I found this not the easiest book to read, but a very strong case, thoroughly researched. It is written by a psychiatrist whose patient had spontaneous memories of living as a Cathar (a Christian sect which believed in reincarnation) in 13th-century France. Because these people were persecuted during the Inquisition, and because the Inquisitors kept careful notes, the memories could be verified historically to a degree rarely found in this kind of case. Note that the patient had some of these memories as a schoolgirl, and wrote them down many years before she met the author. The identity of not just one, but several persons who figure in this woman's past-life memories were verified as having actually lived.
Cathars & Reincarnation makes several valuable contributions to the field of reincarnation studies. Firstly, it gives us a first-hand glimpse of a branch of Christianity which accepted reincarnation, and was persecuted for it. Secondly, it shows how reincarnation has been forceably and violently suppressed in our culture, and why we have inherited the attitudes we have. Thirdly, because this case does not rely on hypnosis, and because there are so many historically-verifiable details recalled by a school-girl who would not have had access to the information through normal means, it counters the twin objections that past-life memories are solely a result of hypnotic suggestion or cryptamnesia.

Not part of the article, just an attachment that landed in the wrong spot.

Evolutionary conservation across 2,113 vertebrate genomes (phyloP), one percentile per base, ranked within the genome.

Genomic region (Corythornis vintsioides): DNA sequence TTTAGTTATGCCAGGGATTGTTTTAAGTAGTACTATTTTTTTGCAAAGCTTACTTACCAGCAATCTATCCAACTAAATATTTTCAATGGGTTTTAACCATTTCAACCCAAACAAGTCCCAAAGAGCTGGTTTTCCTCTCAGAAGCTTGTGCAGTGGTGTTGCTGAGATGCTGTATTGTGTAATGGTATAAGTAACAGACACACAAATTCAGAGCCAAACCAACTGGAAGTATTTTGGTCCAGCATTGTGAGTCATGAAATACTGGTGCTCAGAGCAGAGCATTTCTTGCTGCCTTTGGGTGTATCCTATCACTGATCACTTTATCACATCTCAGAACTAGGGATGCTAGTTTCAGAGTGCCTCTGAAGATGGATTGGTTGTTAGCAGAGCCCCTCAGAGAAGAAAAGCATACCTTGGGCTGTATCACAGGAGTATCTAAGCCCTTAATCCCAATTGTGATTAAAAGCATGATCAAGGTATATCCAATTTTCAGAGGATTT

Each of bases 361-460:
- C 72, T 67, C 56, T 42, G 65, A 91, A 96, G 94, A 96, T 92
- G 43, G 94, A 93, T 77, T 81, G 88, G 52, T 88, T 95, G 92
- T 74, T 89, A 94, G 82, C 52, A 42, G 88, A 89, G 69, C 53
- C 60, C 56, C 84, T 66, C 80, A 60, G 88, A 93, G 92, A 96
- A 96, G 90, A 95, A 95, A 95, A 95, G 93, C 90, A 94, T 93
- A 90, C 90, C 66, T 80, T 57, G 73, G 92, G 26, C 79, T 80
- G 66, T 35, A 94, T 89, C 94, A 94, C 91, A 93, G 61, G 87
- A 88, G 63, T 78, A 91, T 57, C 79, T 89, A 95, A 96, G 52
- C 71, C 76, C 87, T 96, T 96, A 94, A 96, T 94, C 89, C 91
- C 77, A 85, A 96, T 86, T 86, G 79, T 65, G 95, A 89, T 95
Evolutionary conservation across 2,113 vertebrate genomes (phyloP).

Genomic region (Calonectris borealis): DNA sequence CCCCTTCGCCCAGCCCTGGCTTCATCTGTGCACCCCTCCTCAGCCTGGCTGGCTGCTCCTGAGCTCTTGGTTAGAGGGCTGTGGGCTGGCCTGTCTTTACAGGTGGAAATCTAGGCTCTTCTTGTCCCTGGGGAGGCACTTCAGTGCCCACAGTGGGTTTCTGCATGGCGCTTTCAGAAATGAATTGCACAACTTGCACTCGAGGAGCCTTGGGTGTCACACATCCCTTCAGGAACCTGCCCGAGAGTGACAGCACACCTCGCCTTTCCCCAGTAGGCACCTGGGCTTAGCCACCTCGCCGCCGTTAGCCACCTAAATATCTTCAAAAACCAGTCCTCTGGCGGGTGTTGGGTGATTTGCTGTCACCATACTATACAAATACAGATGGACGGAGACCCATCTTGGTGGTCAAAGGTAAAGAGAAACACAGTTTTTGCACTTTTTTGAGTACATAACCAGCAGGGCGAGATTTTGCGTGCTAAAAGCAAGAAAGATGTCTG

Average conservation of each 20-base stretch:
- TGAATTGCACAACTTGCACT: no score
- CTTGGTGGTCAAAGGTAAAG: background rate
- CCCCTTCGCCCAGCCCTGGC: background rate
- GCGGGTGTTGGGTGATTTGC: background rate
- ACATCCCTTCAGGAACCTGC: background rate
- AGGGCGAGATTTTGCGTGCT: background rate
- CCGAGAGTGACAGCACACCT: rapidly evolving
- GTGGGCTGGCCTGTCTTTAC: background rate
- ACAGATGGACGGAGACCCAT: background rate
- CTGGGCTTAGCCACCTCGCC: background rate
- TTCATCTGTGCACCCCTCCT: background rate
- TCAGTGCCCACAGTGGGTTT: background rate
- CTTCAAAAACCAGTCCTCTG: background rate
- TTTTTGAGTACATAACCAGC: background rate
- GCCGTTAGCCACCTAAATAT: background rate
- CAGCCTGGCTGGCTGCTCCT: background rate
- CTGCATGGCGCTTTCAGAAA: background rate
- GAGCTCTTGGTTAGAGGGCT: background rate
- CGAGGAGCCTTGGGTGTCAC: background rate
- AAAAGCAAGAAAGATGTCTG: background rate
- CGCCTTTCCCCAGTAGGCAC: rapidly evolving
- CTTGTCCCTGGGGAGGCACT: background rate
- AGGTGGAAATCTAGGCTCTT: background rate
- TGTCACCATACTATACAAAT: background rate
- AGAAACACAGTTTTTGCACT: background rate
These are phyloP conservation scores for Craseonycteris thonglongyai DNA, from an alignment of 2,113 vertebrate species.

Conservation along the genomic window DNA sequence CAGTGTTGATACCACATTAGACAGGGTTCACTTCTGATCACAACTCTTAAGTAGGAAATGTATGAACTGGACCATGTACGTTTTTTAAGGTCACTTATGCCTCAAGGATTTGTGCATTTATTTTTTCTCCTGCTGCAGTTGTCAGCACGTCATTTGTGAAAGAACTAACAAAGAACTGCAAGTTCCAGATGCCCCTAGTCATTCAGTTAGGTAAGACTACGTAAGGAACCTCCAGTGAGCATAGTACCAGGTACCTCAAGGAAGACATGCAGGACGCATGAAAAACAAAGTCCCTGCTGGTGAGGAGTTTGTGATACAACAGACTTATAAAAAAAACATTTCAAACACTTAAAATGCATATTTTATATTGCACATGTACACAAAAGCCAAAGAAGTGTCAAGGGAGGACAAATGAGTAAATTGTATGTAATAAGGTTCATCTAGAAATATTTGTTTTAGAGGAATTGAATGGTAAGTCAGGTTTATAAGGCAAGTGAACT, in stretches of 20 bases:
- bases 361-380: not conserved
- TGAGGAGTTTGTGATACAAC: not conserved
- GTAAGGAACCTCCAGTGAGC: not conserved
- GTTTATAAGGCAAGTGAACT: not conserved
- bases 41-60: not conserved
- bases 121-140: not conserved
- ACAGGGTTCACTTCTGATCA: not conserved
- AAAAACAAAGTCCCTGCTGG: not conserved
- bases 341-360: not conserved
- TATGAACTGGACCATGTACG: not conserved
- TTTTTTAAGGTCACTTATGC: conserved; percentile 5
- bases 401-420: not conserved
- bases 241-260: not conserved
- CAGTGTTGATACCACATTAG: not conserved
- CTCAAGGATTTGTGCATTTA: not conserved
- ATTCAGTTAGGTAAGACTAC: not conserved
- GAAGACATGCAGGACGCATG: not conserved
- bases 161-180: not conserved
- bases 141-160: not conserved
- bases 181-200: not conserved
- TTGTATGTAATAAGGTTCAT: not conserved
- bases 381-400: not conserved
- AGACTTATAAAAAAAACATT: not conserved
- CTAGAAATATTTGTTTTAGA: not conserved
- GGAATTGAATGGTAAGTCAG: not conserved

I strongly suspect that many of the people who lived during the time of the Cathars are back with us today as advocates for re-introducing reincarnation to Western society. I'd recommend this book both for a better understanding of reincarnation history, and for the solid reincarnation case it presents.